- two.h (where its client interface is described, and perhaps some of
    its implementation too (types, inline functions, ...))

    You try to expose as little as possible via two.h. Forward
    declarations help.

    - a number of needed standard and system headers (e.g. <string>,
    <unistd.h>)

    - other headers in your source code which are needed for two.cpp
    but which aren't certain to be included already by two.h

    /Jorgen

    --
    // Jorgen Grahn <grahn@ Oo o. . .
    \X/ snipabacken.se> O o .
     
    Jorgen Grahn, Jan 29, 2013
    #10
  11. jis

    W Karas Guest

    On Monday, January 28, 2013 2:21:07 PM UTC-5, jis wrote:
    > Hello guys,
    >
    >
    >
    > please help me with following problem.
    >
    >
    >
    > I have a.c which includes a.h
    >
    > i have b.c which includes b.h
    >
    > i have b.h which includes c.h (c.lib included)
    >
    >
    >
    > a.c uses some functions which are defined in c.lib.
    >
    > so i included b.h in a.h therby including c lib functions.
    >
    >
    >
    > but iam writing something like hardware abstraction layer.
    >
    > I dont want a.c access c.lib functions directly.
    >
    > One way is to include c.h in b.c instead of b.h
    >
    >
    >
    > What would be the standard pro way to do this.
    >
    >
    >
    > Please help me. (using visual studio 2010 express on windows 7)


    An obvious answer is to add "wrapper" function to b.c that call the needed functions in the c library. But I always find it annoying when there is a performance penalty for limiting the visibility of declarations.

    I wonder if there are any compilers that detect cases a wrapper function can be correctly implemented by a simple jump to the function being "wrapped".. I'm guessing only the very best compilers do this, if any.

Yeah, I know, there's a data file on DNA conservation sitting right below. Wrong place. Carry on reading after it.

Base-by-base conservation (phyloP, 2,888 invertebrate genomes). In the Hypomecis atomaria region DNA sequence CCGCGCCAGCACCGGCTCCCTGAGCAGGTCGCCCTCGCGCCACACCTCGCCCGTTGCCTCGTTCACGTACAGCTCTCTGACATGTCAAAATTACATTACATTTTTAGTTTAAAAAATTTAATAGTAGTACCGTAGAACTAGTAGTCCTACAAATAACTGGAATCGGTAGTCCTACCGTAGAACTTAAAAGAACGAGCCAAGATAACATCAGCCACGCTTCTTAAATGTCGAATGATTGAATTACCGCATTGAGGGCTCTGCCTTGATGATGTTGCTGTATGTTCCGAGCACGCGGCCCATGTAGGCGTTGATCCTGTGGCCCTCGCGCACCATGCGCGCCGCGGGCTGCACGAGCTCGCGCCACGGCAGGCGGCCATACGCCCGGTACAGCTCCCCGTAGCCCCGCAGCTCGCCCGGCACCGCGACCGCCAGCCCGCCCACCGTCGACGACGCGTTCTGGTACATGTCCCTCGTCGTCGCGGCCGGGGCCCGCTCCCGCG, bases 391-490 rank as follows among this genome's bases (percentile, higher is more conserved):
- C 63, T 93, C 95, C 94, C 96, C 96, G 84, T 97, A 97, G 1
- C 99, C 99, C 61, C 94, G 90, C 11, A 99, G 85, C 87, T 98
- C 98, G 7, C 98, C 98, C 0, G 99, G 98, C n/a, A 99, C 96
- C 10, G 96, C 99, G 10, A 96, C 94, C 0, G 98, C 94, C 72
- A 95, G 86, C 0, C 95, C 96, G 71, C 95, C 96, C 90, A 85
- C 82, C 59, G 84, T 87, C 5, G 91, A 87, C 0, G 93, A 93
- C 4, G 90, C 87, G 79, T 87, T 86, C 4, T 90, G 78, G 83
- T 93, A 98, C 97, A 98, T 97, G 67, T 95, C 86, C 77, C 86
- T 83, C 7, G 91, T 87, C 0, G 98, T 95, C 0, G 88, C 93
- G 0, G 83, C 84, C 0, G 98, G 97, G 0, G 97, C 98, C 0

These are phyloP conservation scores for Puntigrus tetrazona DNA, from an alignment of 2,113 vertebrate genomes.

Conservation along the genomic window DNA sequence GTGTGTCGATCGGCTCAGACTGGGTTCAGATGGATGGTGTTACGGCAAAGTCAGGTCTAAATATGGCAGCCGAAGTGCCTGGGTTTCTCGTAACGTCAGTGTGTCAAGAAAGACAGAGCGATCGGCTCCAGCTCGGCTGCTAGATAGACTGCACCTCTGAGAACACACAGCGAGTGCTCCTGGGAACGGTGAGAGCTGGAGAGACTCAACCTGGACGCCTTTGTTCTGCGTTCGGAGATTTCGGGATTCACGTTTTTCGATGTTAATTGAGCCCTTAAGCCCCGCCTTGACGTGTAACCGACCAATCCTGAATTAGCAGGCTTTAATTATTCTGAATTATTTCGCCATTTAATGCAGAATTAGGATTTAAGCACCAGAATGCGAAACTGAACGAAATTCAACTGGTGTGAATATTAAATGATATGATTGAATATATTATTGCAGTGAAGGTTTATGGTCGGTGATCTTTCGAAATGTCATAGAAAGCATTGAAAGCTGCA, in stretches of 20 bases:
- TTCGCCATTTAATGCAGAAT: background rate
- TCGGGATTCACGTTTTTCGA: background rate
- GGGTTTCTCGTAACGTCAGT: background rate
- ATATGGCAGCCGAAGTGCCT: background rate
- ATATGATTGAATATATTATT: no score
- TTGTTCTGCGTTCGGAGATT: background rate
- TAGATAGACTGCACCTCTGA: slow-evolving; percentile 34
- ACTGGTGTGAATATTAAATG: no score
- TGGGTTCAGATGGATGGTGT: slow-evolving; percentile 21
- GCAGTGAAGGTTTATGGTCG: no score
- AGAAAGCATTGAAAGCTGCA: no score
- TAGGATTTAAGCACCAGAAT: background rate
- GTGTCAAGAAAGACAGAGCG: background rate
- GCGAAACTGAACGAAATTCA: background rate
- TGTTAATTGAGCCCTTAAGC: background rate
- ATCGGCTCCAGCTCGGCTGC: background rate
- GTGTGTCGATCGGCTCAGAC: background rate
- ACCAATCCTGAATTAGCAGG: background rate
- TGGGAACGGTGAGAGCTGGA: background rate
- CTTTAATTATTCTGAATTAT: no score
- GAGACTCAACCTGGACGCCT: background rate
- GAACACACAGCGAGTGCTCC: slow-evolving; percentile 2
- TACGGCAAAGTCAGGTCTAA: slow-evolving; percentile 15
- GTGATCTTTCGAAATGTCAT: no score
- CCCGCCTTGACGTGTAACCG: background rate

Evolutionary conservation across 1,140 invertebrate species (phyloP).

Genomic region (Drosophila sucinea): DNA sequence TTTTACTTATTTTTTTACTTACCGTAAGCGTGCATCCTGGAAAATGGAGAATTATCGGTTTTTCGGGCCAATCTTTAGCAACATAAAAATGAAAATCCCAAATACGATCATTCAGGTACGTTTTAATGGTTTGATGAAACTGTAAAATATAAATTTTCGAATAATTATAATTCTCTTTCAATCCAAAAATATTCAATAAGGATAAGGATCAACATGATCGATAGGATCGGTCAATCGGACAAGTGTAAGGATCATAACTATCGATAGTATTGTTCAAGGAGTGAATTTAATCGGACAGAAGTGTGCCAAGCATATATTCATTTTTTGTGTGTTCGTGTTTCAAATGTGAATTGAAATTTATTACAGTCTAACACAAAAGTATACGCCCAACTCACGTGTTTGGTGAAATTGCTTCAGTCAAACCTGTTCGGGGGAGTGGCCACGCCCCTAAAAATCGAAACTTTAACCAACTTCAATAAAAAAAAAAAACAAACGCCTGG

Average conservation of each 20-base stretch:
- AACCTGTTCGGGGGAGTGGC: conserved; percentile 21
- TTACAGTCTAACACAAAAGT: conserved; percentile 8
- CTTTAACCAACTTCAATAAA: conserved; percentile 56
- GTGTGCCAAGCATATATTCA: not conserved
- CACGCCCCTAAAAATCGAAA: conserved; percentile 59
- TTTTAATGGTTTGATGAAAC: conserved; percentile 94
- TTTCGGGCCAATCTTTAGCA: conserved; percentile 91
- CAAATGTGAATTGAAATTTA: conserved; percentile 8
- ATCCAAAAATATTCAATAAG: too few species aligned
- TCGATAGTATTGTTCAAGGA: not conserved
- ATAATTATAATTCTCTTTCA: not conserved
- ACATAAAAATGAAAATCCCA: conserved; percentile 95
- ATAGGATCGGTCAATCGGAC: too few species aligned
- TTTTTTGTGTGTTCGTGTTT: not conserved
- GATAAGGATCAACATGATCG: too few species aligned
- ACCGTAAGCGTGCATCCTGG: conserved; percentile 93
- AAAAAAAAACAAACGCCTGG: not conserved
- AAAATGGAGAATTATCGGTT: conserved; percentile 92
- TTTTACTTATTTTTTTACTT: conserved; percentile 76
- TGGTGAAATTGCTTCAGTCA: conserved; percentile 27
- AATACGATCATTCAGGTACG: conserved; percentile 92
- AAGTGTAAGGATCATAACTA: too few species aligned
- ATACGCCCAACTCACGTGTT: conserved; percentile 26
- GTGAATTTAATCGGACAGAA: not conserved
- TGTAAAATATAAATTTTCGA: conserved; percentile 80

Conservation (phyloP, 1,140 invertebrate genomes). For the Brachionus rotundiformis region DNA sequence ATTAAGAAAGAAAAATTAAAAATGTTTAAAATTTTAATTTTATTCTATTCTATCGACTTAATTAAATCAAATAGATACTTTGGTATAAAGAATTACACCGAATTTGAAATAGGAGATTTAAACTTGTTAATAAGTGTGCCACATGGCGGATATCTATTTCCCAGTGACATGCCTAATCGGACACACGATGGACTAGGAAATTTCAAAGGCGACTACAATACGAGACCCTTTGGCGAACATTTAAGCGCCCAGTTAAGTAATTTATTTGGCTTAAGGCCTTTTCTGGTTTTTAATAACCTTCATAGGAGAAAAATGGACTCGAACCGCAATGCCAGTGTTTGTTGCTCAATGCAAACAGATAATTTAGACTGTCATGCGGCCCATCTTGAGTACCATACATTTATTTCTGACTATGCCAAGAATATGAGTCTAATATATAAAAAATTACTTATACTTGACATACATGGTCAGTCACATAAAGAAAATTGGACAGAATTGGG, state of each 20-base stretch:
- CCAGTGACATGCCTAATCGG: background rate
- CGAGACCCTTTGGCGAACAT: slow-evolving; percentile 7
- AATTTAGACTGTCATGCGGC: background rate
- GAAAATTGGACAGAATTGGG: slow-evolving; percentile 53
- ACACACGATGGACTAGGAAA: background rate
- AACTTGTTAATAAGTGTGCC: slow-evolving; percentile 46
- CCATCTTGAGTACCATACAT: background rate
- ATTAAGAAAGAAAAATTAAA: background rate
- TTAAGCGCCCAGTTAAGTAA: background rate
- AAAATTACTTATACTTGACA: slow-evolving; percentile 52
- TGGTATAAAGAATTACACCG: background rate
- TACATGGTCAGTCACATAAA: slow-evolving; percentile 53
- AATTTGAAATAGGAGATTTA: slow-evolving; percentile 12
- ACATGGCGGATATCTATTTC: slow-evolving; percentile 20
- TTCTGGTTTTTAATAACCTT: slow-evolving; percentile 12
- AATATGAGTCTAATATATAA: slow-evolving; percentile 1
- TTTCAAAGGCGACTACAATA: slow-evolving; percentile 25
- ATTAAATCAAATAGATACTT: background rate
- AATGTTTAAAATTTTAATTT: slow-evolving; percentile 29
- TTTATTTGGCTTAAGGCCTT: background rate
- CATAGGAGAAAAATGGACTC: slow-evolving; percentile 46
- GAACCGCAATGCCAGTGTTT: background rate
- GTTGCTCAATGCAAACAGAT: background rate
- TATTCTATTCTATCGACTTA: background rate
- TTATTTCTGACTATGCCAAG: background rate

I'd be in favor of an explicit language construct that would allow defininga function (non-inline) as an alias of another declared function. Doesn'tseem like this would impose a big burden on the linker. The linker would have to error check that the two functions had matching argument lists (theusual way, based on name decoration). The address backpatching by the linker required to implement this seems comparable in complexity to currently necessary address backpatching.
     
    W Karas, Jan 30, 2013
    #11
  12. W Karas <> wrote:
    > I wonder if there are any compilers that detect cases a wrapper function
    > can be correctly implemented by a simple jump to the function being
    > "wrapped". I'm guessing only the very best compilers do this, if any.


    That's a special case of tail call optimization:
    If the last operation in a function is calling another function (and
    returning its value), the existing stack frame can be reused and the call
    can be replaced by a jump.
    In this case it is especially easy. Since the parameters are just
    forwarded, the stack frame does not have to be modified at all. But in
    general this is not necessary for tail call optimization.

    However, TCO is not so often seen in the C/C++ world. In C++ the last
    operation in a function tends to be a destructor call, which limits the
    applicability.

    In functional programming however, TCO is often even required by the
    language standard. It's important for recursive functions, otherwise the
    stack will overflow rather quickly.

    Tobi
     
    Tobias Müller, Jan 30, 2013
    #12